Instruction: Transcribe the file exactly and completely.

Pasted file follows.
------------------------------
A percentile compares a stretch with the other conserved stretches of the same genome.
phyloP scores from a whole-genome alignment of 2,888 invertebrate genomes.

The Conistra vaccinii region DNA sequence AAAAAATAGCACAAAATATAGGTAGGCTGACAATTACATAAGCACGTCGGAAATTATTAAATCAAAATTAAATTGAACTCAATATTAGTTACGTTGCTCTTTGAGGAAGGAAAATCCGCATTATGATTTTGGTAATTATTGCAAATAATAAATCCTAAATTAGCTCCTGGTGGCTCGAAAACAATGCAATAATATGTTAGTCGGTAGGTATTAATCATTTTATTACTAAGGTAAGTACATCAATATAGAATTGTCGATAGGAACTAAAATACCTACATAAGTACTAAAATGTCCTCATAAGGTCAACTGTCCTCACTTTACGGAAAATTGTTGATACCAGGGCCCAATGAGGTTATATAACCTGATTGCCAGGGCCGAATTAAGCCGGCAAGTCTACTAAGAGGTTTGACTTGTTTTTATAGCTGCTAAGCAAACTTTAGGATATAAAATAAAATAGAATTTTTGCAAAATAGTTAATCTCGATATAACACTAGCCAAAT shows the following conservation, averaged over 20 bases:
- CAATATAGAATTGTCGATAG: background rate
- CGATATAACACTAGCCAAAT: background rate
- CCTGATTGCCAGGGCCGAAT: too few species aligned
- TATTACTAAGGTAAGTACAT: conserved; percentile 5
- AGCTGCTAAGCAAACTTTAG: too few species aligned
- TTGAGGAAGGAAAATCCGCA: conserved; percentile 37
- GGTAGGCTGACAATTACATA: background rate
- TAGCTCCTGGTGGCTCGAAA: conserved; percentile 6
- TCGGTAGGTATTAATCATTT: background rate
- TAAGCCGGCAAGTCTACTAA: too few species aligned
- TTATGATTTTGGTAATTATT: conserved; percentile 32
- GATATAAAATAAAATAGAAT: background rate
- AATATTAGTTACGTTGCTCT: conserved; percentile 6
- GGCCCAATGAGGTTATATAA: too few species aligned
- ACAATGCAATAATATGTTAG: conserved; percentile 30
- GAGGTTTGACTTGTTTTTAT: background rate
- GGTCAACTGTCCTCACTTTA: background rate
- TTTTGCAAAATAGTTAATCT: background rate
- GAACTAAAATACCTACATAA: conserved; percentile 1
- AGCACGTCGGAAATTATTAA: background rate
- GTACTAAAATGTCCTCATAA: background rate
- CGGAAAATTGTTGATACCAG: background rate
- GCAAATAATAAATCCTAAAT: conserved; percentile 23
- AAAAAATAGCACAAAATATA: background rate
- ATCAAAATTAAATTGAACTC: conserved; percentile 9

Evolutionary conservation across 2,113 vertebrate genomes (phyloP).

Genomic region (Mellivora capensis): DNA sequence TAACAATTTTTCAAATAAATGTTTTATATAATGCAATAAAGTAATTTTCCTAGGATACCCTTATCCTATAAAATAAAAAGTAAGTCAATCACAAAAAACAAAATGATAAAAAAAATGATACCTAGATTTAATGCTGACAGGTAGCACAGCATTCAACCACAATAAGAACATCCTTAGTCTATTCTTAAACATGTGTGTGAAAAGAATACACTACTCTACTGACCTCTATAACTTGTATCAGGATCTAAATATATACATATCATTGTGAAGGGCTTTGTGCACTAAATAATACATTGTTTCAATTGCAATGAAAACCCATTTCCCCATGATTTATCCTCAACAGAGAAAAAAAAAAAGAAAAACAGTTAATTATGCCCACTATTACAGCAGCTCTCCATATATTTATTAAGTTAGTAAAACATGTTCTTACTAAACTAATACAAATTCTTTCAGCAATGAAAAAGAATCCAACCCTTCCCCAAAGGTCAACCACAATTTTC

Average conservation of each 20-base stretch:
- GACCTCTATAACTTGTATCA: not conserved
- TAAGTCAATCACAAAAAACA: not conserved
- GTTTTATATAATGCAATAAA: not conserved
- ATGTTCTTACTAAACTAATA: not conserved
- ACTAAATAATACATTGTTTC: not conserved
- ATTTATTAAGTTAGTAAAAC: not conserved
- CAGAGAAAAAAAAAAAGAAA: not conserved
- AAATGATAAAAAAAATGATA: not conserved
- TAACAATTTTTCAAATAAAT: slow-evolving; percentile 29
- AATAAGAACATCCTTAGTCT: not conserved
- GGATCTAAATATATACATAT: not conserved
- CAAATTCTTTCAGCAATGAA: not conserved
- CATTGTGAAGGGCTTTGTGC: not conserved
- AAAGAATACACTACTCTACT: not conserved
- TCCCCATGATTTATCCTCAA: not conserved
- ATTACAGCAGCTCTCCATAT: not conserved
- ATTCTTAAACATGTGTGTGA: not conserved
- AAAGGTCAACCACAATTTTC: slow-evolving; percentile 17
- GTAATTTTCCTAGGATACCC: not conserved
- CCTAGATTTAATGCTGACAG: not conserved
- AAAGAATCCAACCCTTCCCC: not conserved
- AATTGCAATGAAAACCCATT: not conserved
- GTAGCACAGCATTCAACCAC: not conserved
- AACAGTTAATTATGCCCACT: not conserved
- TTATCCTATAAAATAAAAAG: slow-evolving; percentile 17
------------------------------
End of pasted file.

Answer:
A percentile compares a stretch with the other conserved stretches of the same genome.
phyloP scores from a whole-genome alignment of 2,888 invertebrate genomes.

The Conistra vaccinii region DNA sequence AAAAAATAGCACAAAATATAGGTAGGCTGACAATTACATAAGCACGTCGGAAATTATTAAATCAAAATTAAATTGAACTCAATATTAGTTACGTTGCTCTTTGAGGAAGGAAAATCCGCATTATGATTTTGGTAATTATTGCAAATAATAAATCCTAAATTAGCTCCTGGTGGCTCGAAAACAATGCAATAATATGTTAGTCGGTAGGTATTAATCATTTTATTACTAAGGTAAGTACATCAATATAGAATTGTCGATAGGAACTAAAATACCTACATAAGTACTAAAATGTCCTCATAAGGTCAACTGTCCTCACTTTACGGAAAATTGTTGATACCAGGGCCCAATGAGGTTATATAACCTGATTGCCAGGGCCGAATTAAGCCGGCAAGTCTACTAAGAGGTTTGACTTGTTTTTATAGCTGCTAAGCAAACTTTAGGATATAAAATAAAATAGAATTTTTGCAAAATAGTTAATCTCGATATAACACTAGCCAAAT shows the following conservation, averaged over 20 bases:
- CAATATAGAATTGTCGATAG: background rate
- CGATATAACACTAGCCAAAT: background rate
- CCTGATTGCCAGGGCCGAAT: too few species aligned
- TATTACTAAGGTAAGTACAT: conserved; percentile 5
- AGCTGCTAAGCAAACTTTAG: too few species aligned
- TTGAGGAAGGAAAATCCGCA: conserved; percentile 37
- GGTAGGCTGACAATTACATA: background rate
- TAGCTCCTGGTGGCTCGAAA: conserved; percentile 6
- TCGGTAGGTATTAATCATTT: background rate
- TAAGCCGGCAAGTCTACTAA: too few species aligned
- TTATGATTTTGGTAATTATT: conserved; percentile 32
- GATATAAAATAAAATAGAAT: background rate
- AATATTAGTTACGTTGCTCT: conserved; percentile 6
- GGCCCAATGAGGTTATATAA: too few species aligned
- ACAATGCAATAATATGTTAG: conserved; percentile 30
- GAGGTTTGACTTGTTTTTAT: background rate
- GGTCAACTGTCCTCACTTTA: background rate
- TTTTGCAAAATAGTTAATCT: background rate
- GAACTAAAATACCTACATAA: conserved; percentile 1
- AGCACGTCGGAAATTATTAA: background rate
- GTACTAAAATGTCCTCATAA: background rate
- CGGAAAATTGTTGATACCAG: background rate
- GCAAATAATAAATCCTAAAT: conserved; percentile 23
- AAAAAATAGCACAAAATATA: background rate
- ATCAAAATTAAATTGAACTC: conserved; percentile 9

Evolutionary conservation across 2,113 vertebrate genomes (phyloP).

Genomic region (Mellivora capensis): DNA sequence TAACAATTTTTCAAATAAATGTTTTATATAATGCAATAAAGTAATTTTCCTAGGATACCCTTATCCTATAAAATAAAAAGTAAGTCAATCACAAAAAACAAAATGATAAAAAAAATGATACCTAGATTTAATGCTGACAGGTAGCACAGCATTCAACCACAATAAGAACATCCTTAGTCTATTCTTAAACATGTGTGTGAAAAGAATACACTACTCTACTGACCTCTATAACTTGTATCAGGATCTAAATATATACATATCATTGTGAAGGGCTTTGTGCACTAAATAATACATTGTTTCAATTGCAATGAAAACCCATTTCCCCATGATTTATCCTCAACAGAGAAAAAAAAAAAGAAAAACAGTTAATTATGCCCACTATTACAGCAGCTCTCCATATATTTATTAAGTTAGTAAAACATGTTCTTACTAAACTAATACAAATTCTTTCAGCAATGAAAAAGAATCCAACCCTTCCCCAAAGGTCAACCACAATTTTC

Average conservation of each 20-base stretch:
- GACCTCTATAACTTGTATCA: not conserved
- TAAGTCAATCACAAAAAACA: not conserved
- GTTTTATATAATGCAATAAA: not conserved
- ATGTTCTTACTAAACTAATA: not conserved
- ACTAAATAATACATTGTTTC: not conserved
- ATTTATTAAGTTAGTAAAAC: not conserved
- CAGAGAAAAAAAAAAAGAAA: not conserved
- AAATGATAAAAAAAATGATA: not conserved
- TAACAATTTTTCAAATAAAT: slow-evolving; percentile 29
- AATAAGAACATCCTTAGTCT: not conserved
- GGATCTAAATATATACATAT: not conserved
- CAAATTCTTTCAGCAATGAA: not conserved
- CATTGTGAAGGGCTTTGTGC: not conserved
- AAAGAATACACTACTCTACT: not conserved
- TCCCCATGATTTATCCTCAA: not conserved
- ATTACAGCAGCTCTCCATAT: not conserved
- ATTCTTAAACATGTGTGTGA: not conserved
- AAAGGTCAACCACAATTTTC: slow-evolving; percentile 17
- GTAATTTTCCTAGGATACCC: not conserved
- CCTAGATTTAATGCTGACAG: not conserved
- AAAGAATCCAACCCTTCCCC: not conserved
- AATTGCAATGAAAACCCATT: not conserved
- GTAGCACAGCATTCAACCAC: not conserved
- AACAGTTAATTATGCCCACT: not conserved
- TTATCCTATAAAATAAAAAG: slow-evolving; percentile 17